Sampling the Sea Surface Microlayer

This is Jim Fiorendino, your host for On the Ocean.

Clouds form when water droplets or ice crystals grow on aerosols in the atmosphere. These aerosols may originate as organic material in the world’s oceans. Breaking waves and the bursting of bubbles propel droplets of water containing organic material into the atmosphere, which may become aerosolized and promote cloud formation. An important source of the organic material in droplets of seawater are marine phytoplankton, which leak exopolymers and organic matter into the surrounding water. Exopolymers are carried to the surface of the ocean by bubbles and become concentrated in the sea surface microlayer, which is a thin skin at the ocean’s surface roughly 50 micrometers thick.

SSM
Figure 1: Exopolymer concentration results from sea surface microlayer sampling.                   Thornton DCO, Brooks SD and Chen J (2016) Protein and carbohydrate exopolymer particles in the sea surface microlayer (SML). Frontiers in Marine Science 3:135.

Studying the sea surface microlayer is important in understanding the transfer of organic material and other particles to the atmosphere. The sea surface microlayer contains higher concentrations of organic material and exopolymers than the water beneath it, and is home to a unique microbial community capable of coping with high amounts of ultra-violet radiation from the sun. Sampling this thin layer of the ocean is difficult, and cannot be done from a research ship. Instead, scientists operate from rigid-hulled inflatable boats to avoid contamination from larger vessels. Sampling is conducted by dipping a large sheet of glass into the ocean. When the glass is pulled up, water from the sea surface microlayer clings to the glass and can be collected and stored for analysis. Results of sea surface microlayer sampling are shown in figure 1. Understanding the relationship between phytoplankton biology and cloud formation requires interdisciplinary research; Dr. Daniel Thornton of the Texas A&M University Department of Oceanography is currently collaborating with Dr. Sarah Brooks of the Department of Atmospheric Sciences on research regarding phytoplankton biology and cloud formation. Ultimately, through careful laboratory experiments and sampling in the field, Dr. Thornton and Dr. Brooks hope to link cloud formation processes to the biology of marine phytoplankton. The research being conducted by Dr. Thornton and Dr. Brooks is funded by the National Science Foundation.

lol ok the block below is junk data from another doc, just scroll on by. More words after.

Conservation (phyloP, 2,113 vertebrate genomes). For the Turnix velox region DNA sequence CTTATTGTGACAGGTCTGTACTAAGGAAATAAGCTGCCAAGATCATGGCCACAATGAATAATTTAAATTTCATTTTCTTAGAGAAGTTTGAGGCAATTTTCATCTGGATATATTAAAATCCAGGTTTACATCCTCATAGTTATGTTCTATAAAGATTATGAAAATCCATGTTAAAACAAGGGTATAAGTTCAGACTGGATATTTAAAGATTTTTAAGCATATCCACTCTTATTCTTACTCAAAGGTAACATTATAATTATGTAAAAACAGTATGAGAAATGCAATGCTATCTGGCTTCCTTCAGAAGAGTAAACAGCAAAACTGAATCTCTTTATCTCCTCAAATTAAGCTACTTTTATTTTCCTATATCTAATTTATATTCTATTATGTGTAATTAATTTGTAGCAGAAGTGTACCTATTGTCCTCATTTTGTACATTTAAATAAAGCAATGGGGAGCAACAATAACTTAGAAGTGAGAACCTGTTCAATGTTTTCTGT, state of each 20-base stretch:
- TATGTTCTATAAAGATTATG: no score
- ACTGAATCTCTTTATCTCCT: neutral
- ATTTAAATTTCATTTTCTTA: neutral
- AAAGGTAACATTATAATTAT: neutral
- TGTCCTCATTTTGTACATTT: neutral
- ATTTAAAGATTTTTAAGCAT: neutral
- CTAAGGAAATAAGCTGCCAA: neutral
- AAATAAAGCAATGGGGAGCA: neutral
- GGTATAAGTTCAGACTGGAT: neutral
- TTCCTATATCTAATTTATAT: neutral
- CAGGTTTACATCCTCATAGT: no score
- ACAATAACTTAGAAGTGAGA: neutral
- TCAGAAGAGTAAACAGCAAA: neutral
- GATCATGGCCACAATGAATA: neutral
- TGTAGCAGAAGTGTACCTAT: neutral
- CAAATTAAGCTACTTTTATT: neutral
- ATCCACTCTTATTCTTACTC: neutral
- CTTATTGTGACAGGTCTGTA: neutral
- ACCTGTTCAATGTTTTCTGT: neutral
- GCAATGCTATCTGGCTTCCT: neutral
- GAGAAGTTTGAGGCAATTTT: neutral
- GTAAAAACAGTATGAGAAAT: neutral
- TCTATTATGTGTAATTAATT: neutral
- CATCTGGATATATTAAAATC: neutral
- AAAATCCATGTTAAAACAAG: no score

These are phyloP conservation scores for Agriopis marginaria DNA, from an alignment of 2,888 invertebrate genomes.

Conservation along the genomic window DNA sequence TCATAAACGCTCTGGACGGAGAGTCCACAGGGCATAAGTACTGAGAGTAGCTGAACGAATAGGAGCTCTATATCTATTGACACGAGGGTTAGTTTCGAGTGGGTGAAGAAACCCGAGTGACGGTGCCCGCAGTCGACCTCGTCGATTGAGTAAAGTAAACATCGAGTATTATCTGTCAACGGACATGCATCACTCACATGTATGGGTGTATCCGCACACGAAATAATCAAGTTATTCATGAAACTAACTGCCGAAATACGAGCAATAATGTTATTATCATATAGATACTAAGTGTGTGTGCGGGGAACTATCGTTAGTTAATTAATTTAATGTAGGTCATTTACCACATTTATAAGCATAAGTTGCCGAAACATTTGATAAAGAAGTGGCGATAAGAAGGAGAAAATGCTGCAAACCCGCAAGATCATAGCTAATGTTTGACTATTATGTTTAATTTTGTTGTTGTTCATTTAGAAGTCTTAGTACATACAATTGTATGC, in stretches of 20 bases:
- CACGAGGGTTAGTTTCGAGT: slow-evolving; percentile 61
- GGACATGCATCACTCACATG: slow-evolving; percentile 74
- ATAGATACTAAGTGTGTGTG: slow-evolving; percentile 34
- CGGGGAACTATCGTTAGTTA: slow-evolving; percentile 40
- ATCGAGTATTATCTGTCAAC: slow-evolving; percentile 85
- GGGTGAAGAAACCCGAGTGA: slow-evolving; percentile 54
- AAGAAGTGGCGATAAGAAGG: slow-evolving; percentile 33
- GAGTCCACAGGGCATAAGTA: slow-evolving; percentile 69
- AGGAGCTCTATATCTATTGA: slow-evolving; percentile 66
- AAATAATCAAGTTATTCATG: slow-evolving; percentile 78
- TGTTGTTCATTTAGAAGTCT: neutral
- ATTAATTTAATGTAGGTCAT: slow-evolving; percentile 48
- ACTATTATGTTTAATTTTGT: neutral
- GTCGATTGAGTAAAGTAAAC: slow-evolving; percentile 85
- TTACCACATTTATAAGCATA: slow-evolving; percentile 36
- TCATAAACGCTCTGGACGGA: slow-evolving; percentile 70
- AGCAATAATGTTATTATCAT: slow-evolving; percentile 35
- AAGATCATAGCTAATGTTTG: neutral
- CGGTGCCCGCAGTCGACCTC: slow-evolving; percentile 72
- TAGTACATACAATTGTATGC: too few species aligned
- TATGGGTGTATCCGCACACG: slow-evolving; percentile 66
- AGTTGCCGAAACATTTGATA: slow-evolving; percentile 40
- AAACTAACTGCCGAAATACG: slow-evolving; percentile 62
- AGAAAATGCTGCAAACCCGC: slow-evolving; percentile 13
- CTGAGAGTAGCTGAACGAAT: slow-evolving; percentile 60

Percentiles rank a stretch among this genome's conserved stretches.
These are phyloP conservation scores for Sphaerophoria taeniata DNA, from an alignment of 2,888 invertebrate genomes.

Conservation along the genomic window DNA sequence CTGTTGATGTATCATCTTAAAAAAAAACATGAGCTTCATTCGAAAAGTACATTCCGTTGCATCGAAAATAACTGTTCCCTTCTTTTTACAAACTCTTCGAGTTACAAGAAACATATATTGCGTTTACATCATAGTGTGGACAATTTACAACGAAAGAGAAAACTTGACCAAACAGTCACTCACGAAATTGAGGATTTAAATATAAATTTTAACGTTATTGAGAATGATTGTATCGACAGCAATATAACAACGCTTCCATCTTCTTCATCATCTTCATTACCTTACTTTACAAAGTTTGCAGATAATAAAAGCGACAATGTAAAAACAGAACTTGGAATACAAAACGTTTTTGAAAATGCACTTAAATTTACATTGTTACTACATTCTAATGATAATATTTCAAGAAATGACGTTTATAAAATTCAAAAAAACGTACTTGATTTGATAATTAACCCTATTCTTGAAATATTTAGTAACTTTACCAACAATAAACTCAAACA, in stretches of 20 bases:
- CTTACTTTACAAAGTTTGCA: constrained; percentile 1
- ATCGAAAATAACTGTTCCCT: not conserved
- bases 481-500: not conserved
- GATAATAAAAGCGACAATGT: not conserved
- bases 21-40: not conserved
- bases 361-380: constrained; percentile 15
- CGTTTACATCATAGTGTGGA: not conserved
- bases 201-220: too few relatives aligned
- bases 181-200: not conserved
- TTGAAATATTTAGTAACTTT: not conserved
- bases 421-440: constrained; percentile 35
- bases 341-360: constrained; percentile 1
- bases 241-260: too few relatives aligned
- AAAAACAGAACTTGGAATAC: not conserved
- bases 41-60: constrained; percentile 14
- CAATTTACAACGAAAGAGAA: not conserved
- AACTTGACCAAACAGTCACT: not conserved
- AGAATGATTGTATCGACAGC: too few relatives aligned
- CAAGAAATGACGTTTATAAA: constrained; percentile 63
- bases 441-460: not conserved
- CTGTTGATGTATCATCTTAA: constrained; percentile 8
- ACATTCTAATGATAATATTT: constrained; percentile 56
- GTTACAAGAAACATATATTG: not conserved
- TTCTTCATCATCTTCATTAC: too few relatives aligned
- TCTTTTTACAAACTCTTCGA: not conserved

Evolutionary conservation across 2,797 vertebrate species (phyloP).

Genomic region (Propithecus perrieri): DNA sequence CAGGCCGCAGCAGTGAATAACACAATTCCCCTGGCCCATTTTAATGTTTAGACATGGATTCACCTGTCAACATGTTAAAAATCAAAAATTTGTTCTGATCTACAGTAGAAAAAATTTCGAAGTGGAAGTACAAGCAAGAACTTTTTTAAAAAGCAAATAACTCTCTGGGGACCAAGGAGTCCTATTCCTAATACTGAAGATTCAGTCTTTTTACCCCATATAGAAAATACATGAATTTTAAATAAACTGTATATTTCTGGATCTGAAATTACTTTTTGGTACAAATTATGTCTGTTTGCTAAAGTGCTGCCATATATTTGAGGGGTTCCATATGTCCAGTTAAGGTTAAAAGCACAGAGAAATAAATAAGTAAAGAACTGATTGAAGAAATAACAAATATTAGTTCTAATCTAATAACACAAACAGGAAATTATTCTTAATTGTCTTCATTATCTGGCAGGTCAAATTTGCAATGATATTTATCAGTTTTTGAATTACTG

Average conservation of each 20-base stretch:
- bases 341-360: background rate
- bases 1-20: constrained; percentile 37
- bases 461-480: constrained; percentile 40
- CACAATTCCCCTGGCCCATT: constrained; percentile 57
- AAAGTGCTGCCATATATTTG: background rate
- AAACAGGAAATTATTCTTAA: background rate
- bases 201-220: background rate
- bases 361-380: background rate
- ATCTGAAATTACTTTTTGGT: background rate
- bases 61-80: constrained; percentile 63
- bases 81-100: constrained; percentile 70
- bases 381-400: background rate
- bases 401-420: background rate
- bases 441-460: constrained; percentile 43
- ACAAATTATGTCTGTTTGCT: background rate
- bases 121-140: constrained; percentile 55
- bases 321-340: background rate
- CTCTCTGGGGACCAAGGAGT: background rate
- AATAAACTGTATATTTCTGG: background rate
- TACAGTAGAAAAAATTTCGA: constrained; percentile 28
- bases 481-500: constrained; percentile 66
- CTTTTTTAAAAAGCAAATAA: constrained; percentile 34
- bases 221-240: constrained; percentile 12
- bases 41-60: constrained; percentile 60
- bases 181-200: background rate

This has been On the Ocean, a program made possible by the Department of Oceanography and a production of KAMU-FM on the campus of Texas A&M University in College Station. For more information and links, please go to ocean.tamu.edu and click On the Ocean.

Contributing Professor: Dr. Daniel Thornton